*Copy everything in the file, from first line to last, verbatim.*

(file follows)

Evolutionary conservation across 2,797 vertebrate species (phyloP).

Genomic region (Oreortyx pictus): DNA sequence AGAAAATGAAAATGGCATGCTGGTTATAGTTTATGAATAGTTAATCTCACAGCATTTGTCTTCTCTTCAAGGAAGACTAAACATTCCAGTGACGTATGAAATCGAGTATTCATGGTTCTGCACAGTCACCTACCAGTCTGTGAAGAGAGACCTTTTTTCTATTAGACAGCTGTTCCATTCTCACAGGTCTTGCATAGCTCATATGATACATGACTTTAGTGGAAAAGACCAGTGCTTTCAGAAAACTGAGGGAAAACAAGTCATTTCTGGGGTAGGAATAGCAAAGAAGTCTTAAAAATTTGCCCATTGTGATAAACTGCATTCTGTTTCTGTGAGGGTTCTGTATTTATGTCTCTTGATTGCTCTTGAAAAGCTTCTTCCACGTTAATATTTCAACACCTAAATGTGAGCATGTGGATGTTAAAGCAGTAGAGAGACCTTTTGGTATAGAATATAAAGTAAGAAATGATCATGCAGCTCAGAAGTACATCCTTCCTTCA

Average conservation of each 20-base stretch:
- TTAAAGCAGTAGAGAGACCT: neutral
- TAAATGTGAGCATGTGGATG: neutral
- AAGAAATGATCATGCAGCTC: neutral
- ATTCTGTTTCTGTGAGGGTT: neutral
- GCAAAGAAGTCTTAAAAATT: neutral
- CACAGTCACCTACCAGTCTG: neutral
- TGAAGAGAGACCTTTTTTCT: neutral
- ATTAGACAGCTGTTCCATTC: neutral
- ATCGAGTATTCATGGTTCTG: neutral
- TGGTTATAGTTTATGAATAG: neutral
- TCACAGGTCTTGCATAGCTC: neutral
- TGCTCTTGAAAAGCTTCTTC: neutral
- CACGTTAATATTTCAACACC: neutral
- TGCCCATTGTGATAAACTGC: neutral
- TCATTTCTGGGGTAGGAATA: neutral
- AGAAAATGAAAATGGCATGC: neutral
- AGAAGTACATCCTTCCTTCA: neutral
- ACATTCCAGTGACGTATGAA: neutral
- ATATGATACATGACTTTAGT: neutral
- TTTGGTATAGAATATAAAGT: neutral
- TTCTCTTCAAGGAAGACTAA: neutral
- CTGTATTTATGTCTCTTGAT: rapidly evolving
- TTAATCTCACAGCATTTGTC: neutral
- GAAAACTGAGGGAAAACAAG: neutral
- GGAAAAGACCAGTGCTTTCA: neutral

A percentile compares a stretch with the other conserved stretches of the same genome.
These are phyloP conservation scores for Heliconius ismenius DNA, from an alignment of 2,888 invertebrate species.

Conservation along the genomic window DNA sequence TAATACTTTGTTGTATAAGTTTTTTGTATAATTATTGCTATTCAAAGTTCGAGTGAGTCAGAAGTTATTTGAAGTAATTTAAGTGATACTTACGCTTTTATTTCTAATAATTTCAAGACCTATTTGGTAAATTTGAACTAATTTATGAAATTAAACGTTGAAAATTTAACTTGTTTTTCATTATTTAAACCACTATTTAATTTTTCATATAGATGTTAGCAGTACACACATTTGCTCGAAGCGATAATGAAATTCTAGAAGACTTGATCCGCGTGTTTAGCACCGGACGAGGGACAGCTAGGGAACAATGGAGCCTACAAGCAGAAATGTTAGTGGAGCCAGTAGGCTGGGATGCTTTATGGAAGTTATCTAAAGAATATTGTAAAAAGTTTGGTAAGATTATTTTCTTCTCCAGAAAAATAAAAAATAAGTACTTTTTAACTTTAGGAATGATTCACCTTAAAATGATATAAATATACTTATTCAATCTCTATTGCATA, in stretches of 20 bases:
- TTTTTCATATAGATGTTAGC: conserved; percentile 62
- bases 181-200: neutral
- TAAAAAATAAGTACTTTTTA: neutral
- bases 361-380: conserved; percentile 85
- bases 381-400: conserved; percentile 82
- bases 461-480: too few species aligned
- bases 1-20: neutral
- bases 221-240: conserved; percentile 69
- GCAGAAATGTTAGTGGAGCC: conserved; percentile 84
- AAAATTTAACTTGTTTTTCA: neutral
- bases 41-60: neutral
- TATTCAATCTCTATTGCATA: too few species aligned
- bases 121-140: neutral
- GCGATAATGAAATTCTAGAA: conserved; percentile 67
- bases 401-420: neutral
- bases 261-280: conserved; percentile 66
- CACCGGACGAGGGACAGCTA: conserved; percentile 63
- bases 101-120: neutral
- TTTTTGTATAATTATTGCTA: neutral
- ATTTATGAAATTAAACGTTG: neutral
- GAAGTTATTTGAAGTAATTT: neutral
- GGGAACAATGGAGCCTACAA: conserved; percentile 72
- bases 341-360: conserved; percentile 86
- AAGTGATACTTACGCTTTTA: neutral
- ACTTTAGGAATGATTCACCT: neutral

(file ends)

Evolutionary conservation across 2,797 vertebrate species (phyloP).

Genomic region (Oreortyx pictus): DNA sequence AGAAAATGAAAATGGCATGCTGGTTATAGTTTATGAATAGTTAATCTCACAGCATTTGTCTTCTCTTCAAGGAAGACTAAACATTCCAGTGACGTATGAAATCGAGTATTCATGGTTCTGCACAGTCACCTACCAGTCTGTGAAGAGAGACCTTTTTTCTATTAGACAGCTGTTCCATTCTCACAGGTCTTGCATAGCTCATATGATACATGACTTTAGTGGAAAAGACCAGTGCTTTCAGAAAACTGAGGGAAAACAAGTCATTTCTGGGGTAGGAATAGCAAAGAAGTCTTAAAAATTTGCCCATTGTGATAAACTGCATTCTGTTTCTGTGAGGGTTCTGTATTTATGTCTCTTGATTGCTCTTGAAAAGCTTCTTCCACGTTAATATTTCAACACCTAAATGTGAGCATGTGGATGTTAAAGCAGTAGAGAGACCTTTTGGTATAGAATATAAAGTAAGAAATGATCATGCAGCTCAGAAGTACATCCTTCCTTCA

Average conservation of each 20-base stretch:
- TTAAAGCAGTAGAGAGACCT: neutral
- TAAATGTGAGCATGTGGATG: neutral
- AAGAAATGATCATGCAGCTC: neutral
- ATTCTGTTTCTGTGAGGGTT: neutral
- GCAAAGAAGTCTTAAAAATT: neutral
- CACAGTCACCTACCAGTCTG: neutral
- TGAAGAGAGACCTTTTTTCT: neutral
- ATTAGACAGCTGTTCCATTC: neutral
- ATCGAGTATTCATGGTTCTG: neutral
- TGGTTATAGTTTATGAATAG: neutral
- TCACAGGTCTTGCATAGCTC: neutral
- TGCTCTTGAAAAGCTTCTTC: neutral
- CACGTTAATATTTCAACACC: neutral
- TGCCCATTGTGATAAACTGC: neutral
- TCATTTCTGGGGTAGGAATA: neutral
- AGAAAATGAAAATGGCATGC: neutral
- AGAAGTACATCCTTCCTTCA: neutral
- ACATTCCAGTGACGTATGAA: neutral
- ATATGATACATGACTTTAGT: neutral
- TTTGGTATAGAATATAAAGT: neutral
- TTCTCTTCAAGGAAGACTAA: neutral
- CTGTATTTATGTCTCTTGAT: rapidly evolving
- TTAATCTCACAGCATTTGTC: neutral
- GAAAACTGAGGGAAAACAAG: neutral
- GGAAAAGACCAGTGCTTTCA: neutral

A percentile compares a stretch with the other conserved stretches of the same genome.
These are phyloP conservation scores for Heliconius ismenius DNA, from an alignment of 2,888 invertebrate species.

Conservation along the genomic window DNA sequence TAATACTTTGTTGTATAAGTTTTTTGTATAATTATTGCTATTCAAAGTTCGAGTGAGTCAGAAGTTATTTGAAGTAATTTAAGTGATACTTACGCTTTTATTTCTAATAATTTCAAGACCTATTTGGTAAATTTGAACTAATTTATGAAATTAAACGTTGAAAATTTAACTTGTTTTTCATTATTTAAACCACTATTTAATTTTTCATATAGATGTTAGCAGTACACACATTTGCTCGAAGCGATAATGAAATTCTAGAAGACTTGATCCGCGTGTTTAGCACCGGACGAGGGACAGCTAGGGAACAATGGAGCCTACAAGCAGAAATGTTAGTGGAGCCAGTAGGCTGGGATGCTTTATGGAAGTTATCTAAAGAATATTGTAAAAAGTTTGGTAAGATTATTTTCTTCTCCAGAAAAATAAAAAATAAGTACTTTTTAACTTTAGGAATGATTCACCTTAAAATGATATAAATATACTTATTCAATCTCTATTGCATA, in stretches of 20 bases:
- TTTTTCATATAGATGTTAGC: conserved; percentile 62
- bases 181-200: neutral
- TAAAAAATAAGTACTTTTTA: neutral
- bases 361-380: conserved; percentile 85
- bases 381-400: conserved; percentile 82
- bases 461-480: too few species aligned
- bases 1-20: neutral
- bases 221-240: conserved; percentile 69
- GCAGAAATGTTAGTGGAGCC: conserved; percentile 84
- AAAATTTAACTTGTTTTTCA: neutral
- bases 41-60: neutral
- TATTCAATCTCTATTGCATA: too few species aligned
- bases 121-140: neutral
- GCGATAATGAAATTCTAGAA: conserved; percentile 67
- bases 401-420: neutral
- bases 261-280: conserved; percentile 66
- CACCGGACGAGGGACAGCTA: conserved; percentile 63
- bases 101-120: neutral
- TTTTTGTATAATTATTGCTA: neutral
- ATTTATGAAATTAAACGTTG: neutral
- GAAGTTATTTGAAGTAATTT: neutral
- GGGAACAATGGAGCCTACAA: conserved; percentile 72
- bases 341-360: conserved; percentile 86
- AAGTGATACTTACGCTTTTA: neutral
- ACTTTAGGAATGATTCACCT: neutral